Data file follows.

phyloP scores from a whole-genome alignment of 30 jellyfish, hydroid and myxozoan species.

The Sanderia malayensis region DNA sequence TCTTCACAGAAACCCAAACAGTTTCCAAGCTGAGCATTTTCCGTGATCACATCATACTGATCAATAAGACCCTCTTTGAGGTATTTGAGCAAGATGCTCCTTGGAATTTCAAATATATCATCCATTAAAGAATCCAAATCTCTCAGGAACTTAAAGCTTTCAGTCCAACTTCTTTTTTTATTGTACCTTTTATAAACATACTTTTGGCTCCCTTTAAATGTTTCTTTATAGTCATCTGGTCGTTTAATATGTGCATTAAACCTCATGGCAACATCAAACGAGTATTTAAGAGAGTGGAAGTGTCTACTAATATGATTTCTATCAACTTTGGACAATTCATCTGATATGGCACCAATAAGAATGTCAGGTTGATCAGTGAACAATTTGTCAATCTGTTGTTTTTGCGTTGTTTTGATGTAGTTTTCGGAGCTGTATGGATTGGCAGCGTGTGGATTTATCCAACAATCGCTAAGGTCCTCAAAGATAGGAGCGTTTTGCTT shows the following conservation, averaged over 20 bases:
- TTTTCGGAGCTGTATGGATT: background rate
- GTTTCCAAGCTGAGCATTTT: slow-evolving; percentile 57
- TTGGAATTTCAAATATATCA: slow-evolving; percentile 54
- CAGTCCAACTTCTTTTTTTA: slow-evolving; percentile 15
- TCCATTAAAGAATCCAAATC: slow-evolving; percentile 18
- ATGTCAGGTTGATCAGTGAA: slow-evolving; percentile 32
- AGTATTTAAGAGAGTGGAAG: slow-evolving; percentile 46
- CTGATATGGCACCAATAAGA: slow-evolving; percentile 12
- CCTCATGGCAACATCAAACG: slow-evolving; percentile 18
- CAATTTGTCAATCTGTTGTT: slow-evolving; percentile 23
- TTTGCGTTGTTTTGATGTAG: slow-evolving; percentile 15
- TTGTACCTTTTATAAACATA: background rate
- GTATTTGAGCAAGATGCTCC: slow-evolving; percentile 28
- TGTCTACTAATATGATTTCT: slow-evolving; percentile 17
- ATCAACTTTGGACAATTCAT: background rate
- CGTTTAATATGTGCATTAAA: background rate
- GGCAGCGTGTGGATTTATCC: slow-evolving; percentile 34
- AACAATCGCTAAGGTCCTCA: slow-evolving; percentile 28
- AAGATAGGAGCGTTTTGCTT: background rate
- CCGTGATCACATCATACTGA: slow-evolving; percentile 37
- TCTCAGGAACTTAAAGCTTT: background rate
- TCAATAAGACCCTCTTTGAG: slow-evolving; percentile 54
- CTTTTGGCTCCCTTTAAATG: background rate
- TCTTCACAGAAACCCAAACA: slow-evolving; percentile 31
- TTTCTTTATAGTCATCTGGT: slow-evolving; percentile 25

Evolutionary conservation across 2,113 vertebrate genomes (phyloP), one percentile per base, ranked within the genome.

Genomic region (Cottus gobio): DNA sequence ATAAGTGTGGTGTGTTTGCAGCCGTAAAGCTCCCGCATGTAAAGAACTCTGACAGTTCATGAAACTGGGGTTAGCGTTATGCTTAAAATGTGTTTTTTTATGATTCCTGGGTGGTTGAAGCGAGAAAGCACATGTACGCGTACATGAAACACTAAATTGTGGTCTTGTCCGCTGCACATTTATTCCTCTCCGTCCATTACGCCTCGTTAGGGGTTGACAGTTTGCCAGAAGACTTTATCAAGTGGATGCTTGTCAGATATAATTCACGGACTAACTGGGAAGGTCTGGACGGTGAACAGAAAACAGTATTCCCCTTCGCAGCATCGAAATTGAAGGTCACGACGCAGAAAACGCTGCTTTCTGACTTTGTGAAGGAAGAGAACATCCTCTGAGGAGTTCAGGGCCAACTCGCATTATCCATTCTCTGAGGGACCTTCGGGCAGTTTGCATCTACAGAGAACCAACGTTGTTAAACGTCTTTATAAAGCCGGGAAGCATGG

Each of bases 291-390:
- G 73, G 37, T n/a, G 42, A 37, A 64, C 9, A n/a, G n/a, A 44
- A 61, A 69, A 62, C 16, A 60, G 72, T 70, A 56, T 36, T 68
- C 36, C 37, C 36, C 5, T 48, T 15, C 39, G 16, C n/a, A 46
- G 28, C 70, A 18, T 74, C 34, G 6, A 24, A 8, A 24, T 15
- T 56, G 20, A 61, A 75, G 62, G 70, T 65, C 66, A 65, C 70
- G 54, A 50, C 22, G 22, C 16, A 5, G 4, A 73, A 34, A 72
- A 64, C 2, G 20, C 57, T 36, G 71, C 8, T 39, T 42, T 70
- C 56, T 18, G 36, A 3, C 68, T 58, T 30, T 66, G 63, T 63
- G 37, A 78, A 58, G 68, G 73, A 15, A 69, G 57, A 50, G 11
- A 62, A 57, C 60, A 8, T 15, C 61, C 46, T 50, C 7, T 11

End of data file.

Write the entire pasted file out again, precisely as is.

phyloP scores from a whole-genome alignment of 30 jellyfish, hydroid and myxozoan species.

The Sanderia malayensis region DNA sequence TCTTCACAGAAACCCAAACAGTTTCCAAGCTGAGCATTTTCCGTGATCACATCATACTGATCAATAAGACCCTCTTTGAGGTATTTGAGCAAGATGCTCCTTGGAATTTCAAATATATCATCCATTAAAGAATCCAAATCTCTCAGGAACTTAAAGCTTTCAGTCCAACTTCTTTTTTTATTGTACCTTTTATAAACATACTTTTGGCTCCCTTTAAATGTTTCTTTATAGTCATCTGGTCGTTTAATATGTGCATTAAACCTCATGGCAACATCAAACGAGTATTTAAGAGAGTGGAAGTGTCTACTAATATGATTTCTATCAACTTTGGACAATTCATCTGATATGGCACCAATAAGAATGTCAGGTTGATCAGTGAACAATTTGTCAATCTGTTGTTTTTGCGTTGTTTTGATGTAGTTTTCGGAGCTGTATGGATTGGCAGCGTGTGGATTTATCCAACAATCGCTAAGGTCCTCAAAGATAGGAGCGTTTTGCTT shows the following conservation, averaged over 20 bases:
- TTTTCGGAGCTGTATGGATT: background rate
- GTTTCCAAGCTGAGCATTTT: slow-evolving; percentile 57
- TTGGAATTTCAAATATATCA: slow-evolving; percentile 54
- CAGTCCAACTTCTTTTTTTA: slow-evolving; percentile 15
- TCCATTAAAGAATCCAAATC: slow-evolving; percentile 18
- ATGTCAGGTTGATCAGTGAA: slow-evolving; percentile 32
- AGTATTTAAGAGAGTGGAAG: slow-evolving; percentile 46
- CTGATATGGCACCAATAAGA: slow-evolving; percentile 12
- CCTCATGGCAACATCAAACG: slow-evolving; percentile 18
- CAATTTGTCAATCTGTTGTT: slow-evolving; percentile 23
- TTTGCGTTGTTTTGATGTAG: slow-evolving; percentile 15
- TTGTACCTTTTATAAACATA: background rate
- GTATTTGAGCAAGATGCTCC: slow-evolving; percentile 28
- TGTCTACTAATATGATTTCT: slow-evolving; percentile 17
- ATCAACTTTGGACAATTCAT: background rate
- CGTTTAATATGTGCATTAAA: background rate
- GGCAGCGTGTGGATTTATCC: slow-evolving; percentile 34
- AACAATCGCTAAGGTCCTCA: slow-evolving; percentile 28
- AAGATAGGAGCGTTTTGCTT: background rate
- CCGTGATCACATCATACTGA: slow-evolving; percentile 37
- TCTCAGGAACTTAAAGCTTT: background rate
- TCAATAAGACCCTCTTTGAG: slow-evolving; percentile 54
- CTTTTGGCTCCCTTTAAATG: background rate
- TCTTCACAGAAACCCAAACA: slow-evolving; percentile 31
- TTTCTTTATAGTCATCTGGT: slow-evolving; percentile 25

Evolutionary conservation across 2,113 vertebrate genomes (phyloP), one percentile per base, ranked within the genome.

Genomic region (Cottus gobio): DNA sequence ATAAGTGTGGTGTGTTTGCAGCCGTAAAGCTCCCGCATGTAAAGAACTCTGACAGTTCATGAAACTGGGGTTAGCGTTATGCTTAAAATGTGTTTTTTTATGATTCCTGGGTGGTTGAAGCGAGAAAGCACATGTACGCGTACATGAAACACTAAATTGTGGTCTTGTCCGCTGCACATTTATTCCTCTCCGTCCATTACGCCTCGTTAGGGGTTGACAGTTTGCCAGAAGACTTTATCAAGTGGATGCTTGTCAGATATAATTCACGGACTAACTGGGAAGGTCTGGACGGTGAACAGAAAACAGTATTCCCCTTCGCAGCATCGAAATTGAAGGTCACGACGCAGAAAACGCTGCTTTCTGACTTTGTGAAGGAAGAGAACATCCTCTGAGGAGTTCAGGGCCAACTCGCATTATCCATTCTCTGAGGGACCTTCGGGCAGTTTGCATCTACAGAGAACCAACGTTGTTAAACGTCTTTATAAAGCCGGGAAGCATGG

Each of bases 291-390:
- G 73, G 37, T n/a, G 42, A 37, A 64, C 9, A n/a, G n/a, A 44
- A 61, A 69, A 62, C 16, A 60, G 72, T 70, A 56, T 36, T 68
- C 36, C 37, C 36, C 5, T 48, T 15, C 39, G 16, C n/a, A 46
- G 28, C 70, A 18, T 74, C 34, G 6, A 24, A 8, A 24, T 15
- T 56, G 20, A 61, A 75, G 62, G 70, T 65, C 66, A 65, C 70
- G 54, A 50, C 22, G 22, C 16, A 5, G 4, A 73, A 34, A 72
- A 64, C 2, G 20, C 57, T 36, G 71, C 8, T 39, T 42, T 70
- C 56, T 18, G 36, A 3, C 68, T 58, T 30, T 66, G 63, T 63
- G 37, A 78, A 58, G 68, G 73, A 15, A 69, G 57, A 50, G 11
- A 62, A 57, C 60, A 8, T 15, C 61, C 46, T 50, C 7, T 11